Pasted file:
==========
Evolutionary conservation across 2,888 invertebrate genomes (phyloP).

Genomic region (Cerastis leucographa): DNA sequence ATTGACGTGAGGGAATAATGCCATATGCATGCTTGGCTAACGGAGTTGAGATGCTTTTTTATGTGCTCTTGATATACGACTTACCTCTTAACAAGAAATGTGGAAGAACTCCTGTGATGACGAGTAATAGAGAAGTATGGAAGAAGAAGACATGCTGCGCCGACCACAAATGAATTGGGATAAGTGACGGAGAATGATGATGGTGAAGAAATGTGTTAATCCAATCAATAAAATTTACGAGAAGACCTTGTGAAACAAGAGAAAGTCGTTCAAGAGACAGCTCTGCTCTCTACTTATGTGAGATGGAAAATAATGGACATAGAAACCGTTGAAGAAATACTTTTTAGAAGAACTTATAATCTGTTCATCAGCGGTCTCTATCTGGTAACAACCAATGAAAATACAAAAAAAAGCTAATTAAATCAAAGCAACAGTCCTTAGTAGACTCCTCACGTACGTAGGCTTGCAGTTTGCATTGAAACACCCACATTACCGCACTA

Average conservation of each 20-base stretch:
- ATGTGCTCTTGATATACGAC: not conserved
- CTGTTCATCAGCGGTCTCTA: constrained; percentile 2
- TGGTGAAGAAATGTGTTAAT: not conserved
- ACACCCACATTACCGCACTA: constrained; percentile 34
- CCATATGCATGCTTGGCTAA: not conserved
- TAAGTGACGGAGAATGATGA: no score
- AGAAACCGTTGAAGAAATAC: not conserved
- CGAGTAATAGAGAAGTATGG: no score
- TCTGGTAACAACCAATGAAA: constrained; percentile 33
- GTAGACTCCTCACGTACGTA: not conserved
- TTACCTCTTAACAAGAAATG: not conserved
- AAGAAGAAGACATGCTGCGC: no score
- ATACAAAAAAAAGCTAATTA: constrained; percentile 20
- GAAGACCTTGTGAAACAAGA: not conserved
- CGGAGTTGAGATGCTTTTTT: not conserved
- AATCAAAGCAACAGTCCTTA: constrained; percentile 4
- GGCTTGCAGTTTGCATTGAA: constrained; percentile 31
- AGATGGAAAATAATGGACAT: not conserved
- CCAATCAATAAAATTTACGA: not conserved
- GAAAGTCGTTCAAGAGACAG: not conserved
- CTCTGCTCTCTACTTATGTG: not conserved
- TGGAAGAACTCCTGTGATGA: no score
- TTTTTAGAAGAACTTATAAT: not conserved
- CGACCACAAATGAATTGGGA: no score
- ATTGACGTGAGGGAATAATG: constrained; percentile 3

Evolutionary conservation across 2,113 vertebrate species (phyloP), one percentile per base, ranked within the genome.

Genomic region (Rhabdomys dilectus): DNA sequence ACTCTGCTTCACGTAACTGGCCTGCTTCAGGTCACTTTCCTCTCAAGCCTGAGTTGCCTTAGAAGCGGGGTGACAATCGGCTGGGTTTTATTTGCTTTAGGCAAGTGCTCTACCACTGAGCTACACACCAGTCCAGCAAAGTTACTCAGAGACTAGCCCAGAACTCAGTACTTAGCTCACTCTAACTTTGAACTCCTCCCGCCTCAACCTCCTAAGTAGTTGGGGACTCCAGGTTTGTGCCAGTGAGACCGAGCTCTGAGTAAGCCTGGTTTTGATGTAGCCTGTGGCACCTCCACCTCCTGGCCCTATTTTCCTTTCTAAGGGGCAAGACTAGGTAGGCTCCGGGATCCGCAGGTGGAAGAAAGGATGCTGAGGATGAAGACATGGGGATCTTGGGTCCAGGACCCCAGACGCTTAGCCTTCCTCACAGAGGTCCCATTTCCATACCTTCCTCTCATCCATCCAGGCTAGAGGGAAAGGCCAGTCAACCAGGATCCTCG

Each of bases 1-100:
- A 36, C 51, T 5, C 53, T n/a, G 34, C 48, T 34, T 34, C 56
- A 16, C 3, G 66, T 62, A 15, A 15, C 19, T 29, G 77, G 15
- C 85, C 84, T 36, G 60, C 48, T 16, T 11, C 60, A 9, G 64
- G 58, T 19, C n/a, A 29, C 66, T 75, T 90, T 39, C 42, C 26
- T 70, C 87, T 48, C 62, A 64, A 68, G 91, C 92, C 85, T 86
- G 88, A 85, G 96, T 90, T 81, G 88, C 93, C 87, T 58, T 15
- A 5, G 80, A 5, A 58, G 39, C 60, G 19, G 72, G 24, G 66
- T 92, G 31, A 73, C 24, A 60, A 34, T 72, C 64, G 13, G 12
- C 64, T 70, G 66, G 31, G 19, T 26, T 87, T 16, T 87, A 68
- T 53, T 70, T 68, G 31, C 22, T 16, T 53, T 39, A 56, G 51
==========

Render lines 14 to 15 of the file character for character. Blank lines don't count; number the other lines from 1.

- TTACCTCTTAACAAGAAATG: not conserved
- AAGAAGAAGACATGCTGCGC: no score